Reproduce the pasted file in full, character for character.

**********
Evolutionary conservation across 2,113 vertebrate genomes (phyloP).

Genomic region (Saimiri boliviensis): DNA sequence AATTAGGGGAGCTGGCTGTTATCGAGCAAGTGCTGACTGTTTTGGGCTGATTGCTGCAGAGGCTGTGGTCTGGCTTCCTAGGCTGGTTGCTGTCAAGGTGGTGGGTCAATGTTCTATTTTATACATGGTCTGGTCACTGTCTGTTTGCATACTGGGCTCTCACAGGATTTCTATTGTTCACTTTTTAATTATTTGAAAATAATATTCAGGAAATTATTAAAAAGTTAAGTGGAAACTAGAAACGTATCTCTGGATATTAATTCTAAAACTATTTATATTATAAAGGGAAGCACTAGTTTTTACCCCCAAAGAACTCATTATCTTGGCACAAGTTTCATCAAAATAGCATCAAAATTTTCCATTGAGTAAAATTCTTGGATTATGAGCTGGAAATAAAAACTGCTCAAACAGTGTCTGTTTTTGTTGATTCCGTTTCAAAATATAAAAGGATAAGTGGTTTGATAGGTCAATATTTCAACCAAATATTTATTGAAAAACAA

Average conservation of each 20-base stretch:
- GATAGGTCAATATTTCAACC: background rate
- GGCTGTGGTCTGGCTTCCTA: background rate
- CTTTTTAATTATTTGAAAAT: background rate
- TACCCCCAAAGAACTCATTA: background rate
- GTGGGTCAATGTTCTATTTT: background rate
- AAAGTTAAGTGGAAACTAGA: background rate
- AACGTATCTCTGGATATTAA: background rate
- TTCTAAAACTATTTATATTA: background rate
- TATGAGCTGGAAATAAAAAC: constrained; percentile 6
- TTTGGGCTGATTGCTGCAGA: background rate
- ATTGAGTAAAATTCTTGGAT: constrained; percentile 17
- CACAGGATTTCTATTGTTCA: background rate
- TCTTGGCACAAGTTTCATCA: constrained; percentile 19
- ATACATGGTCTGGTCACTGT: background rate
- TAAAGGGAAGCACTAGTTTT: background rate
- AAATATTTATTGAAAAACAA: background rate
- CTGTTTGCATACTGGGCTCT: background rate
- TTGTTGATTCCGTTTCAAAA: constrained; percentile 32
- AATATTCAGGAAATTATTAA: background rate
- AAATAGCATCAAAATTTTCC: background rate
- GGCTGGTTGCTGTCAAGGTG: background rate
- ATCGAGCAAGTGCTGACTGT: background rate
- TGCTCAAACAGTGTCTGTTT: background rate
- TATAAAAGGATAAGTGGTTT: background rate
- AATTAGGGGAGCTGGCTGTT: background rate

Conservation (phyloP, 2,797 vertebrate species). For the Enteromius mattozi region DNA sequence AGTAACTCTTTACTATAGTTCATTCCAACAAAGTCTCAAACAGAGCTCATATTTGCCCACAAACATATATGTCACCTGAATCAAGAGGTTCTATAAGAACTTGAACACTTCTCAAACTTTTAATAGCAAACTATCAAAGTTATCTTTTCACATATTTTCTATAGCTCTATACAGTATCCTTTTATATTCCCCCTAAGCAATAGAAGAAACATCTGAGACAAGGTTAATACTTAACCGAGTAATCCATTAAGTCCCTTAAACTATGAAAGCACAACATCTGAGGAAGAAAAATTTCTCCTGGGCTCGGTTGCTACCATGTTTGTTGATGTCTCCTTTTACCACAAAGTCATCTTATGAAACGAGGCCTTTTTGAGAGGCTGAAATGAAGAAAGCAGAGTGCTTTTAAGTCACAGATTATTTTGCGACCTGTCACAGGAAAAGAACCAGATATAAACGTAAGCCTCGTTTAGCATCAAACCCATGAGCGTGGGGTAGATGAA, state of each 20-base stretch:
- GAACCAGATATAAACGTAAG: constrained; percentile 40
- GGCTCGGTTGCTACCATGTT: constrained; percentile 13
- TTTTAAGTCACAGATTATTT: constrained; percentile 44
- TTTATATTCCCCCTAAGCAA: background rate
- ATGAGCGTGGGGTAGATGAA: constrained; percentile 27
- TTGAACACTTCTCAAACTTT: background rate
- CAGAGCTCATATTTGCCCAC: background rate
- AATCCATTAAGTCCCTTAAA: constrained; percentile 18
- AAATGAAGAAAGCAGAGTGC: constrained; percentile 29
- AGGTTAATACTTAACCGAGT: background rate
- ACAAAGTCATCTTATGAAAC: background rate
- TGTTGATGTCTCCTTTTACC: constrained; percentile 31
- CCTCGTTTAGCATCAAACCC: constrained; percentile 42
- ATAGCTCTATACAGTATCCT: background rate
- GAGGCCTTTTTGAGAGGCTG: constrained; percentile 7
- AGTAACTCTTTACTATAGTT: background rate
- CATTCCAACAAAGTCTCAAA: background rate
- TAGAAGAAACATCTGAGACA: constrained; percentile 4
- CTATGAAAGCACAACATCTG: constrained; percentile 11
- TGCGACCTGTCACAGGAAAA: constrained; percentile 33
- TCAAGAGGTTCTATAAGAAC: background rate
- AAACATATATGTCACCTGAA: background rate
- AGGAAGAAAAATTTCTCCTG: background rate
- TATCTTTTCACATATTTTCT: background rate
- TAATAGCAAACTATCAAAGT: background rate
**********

Evolutionary conservation across 2,113 vertebrate genomes (phyloP).

Genomic region (Saimiri boliviensis): DNA sequence AATTAGGGGAGCTGGCTGTTATCGAGCAAGTGCTGACTGTTTTGGGCTGATTGCTGCAGAGGCTGTGGTCTGGCTTCCTAGGCTGGTTGCTGTCAAGGTGGTGGGTCAATGTTCTATTTTATACATGGTCTGGTCACTGTCTGTTTGCATACTGGGCTCTCACAGGATTTCTATTGTTCACTTTTTAATTATTTGAAAATAATATTCAGGAAATTATTAAAAAGTTAAGTGGAAACTAGAAACGTATCTCTGGATATTAATTCTAAAACTATTTATATTATAAAGGGAAGCACTAGTTTTTACCCCCAAAGAACTCATTATCTTGGCACAAGTTTCATCAAAATAGCATCAAAATTTTCCATTGAGTAAAATTCTTGGATTATGAGCTGGAAATAAAAACTGCTCAAACAGTGTCTGTTTTTGTTGATTCCGTTTCAAAATATAAAAGGATAAGTGGTTTGATAGGTCAATATTTCAACCAAATATTTATTGAAAAACAA

Average conservation of each 20-base stretch:
- GATAGGTCAATATTTCAACC: background rate
- GGCTGTGGTCTGGCTTCCTA: background rate
- CTTTTTAATTATTTGAAAAT: background rate
- TACCCCCAAAGAACTCATTA: background rate
- GTGGGTCAATGTTCTATTTT: background rate
- AAAGTTAAGTGGAAACTAGA: background rate
- AACGTATCTCTGGATATTAA: background rate
- TTCTAAAACTATTTATATTA: background rate
- TATGAGCTGGAAATAAAAAC: constrained; percentile 6
- TTTGGGCTGATTGCTGCAGA: background rate
- ATTGAGTAAAATTCTTGGAT: constrained; percentile 17
- CACAGGATTTCTATTGTTCA: background rate
- TCTTGGCACAAGTTTCATCA: constrained; percentile 19
- ATACATGGTCTGGTCACTGT: background rate
- TAAAGGGAAGCACTAGTTTT: background rate
- AAATATTTATTGAAAAACAA: background rate
- CTGTTTGCATACTGGGCTCT: background rate
- TTGTTGATTCCGTTTCAAAA: constrained; percentile 32
- AATATTCAGGAAATTATTAA: background rate
- AAATAGCATCAAAATTTTCC: background rate
- GGCTGGTTGCTGTCAAGGTG: background rate
- ATCGAGCAAGTGCTGACTGT: background rate
- TGCTCAAACAGTGTCTGTTT: background rate
- TATAAAAGGATAAGTGGTTT: background rate
- AATTAGGGGAGCTGGCTGTT: background rate

Conservation (phyloP, 2,797 vertebrate species). For the Enteromius mattozi region DNA sequence AGTAACTCTTTACTATAGTTCATTCCAACAAAGTCTCAAACAGAGCTCATATTTGCCCACAAACATATATGTCACCTGAATCAAGAGGTTCTATAAGAACTTGAACACTTCTCAAACTTTTAATAGCAAACTATCAAAGTTATCTTTTCACATATTTTCTATAGCTCTATACAGTATCCTTTTATATTCCCCCTAAGCAATAGAAGAAACATCTGAGACAAGGTTAATACTTAACCGAGTAATCCATTAAGTCCCTTAAACTATGAAAGCACAACATCTGAGGAAGAAAAATTTCTCCTGGGCTCGGTTGCTACCATGTTTGTTGATGTCTCCTTTTACCACAAAGTCATCTTATGAAACGAGGCCTTTTTGAGAGGCTGAAATGAAGAAAGCAGAGTGCTTTTAAGTCACAGATTATTTTGCGACCTGTCACAGGAAAAGAACCAGATATAAACGTAAGCCTCGTTTAGCATCAAACCCATGAGCGTGGGGTAGATGAA, state of each 20-base stretch:
- GAACCAGATATAAACGTAAG: constrained; percentile 40
- GGCTCGGTTGCTACCATGTT: constrained; percentile 13
- TTTTAAGTCACAGATTATTT: constrained; percentile 44
- TTTATATTCCCCCTAAGCAA: background rate
- ATGAGCGTGGGGTAGATGAA: constrained; percentile 27
- TTGAACACTTCTCAAACTTT: background rate
- CAGAGCTCATATTTGCCCAC: background rate
- AATCCATTAAGTCCCTTAAA: constrained; percentile 18
- AAATGAAGAAAGCAGAGTGC: constrained; percentile 29
- AGGTTAATACTTAACCGAGT: background rate
- ACAAAGTCATCTTATGAAAC: background rate
- TGTTGATGTCTCCTTTTACC: constrained; percentile 31
- CCTCGTTTAGCATCAAACCC: constrained; percentile 42
- ATAGCTCTATACAGTATCCT: background rate
- GAGGCCTTTTTGAGAGGCTG: constrained; percentile 7
- AGTAACTCTTTACTATAGTT: background rate
- CATTCCAACAAAGTCTCAAA: background rate
- TAGAAGAAACATCTGAGACA: constrained; percentile 4
- CTATGAAAGCACAACATCTG: constrained; percentile 11
- TGCGACCTGTCACAGGAAAA: constrained; percentile 33
- TCAAGAGGTTCTATAAGAAC: background rate
- AAACATATATGTCACCTGAA: background rate
- AGGAAGAAAAATTTCTCCTG: background rate
- TATCTTTTCACATATTTTCT: background rate
- TAATAGCAAACTATCAAAGT: background rate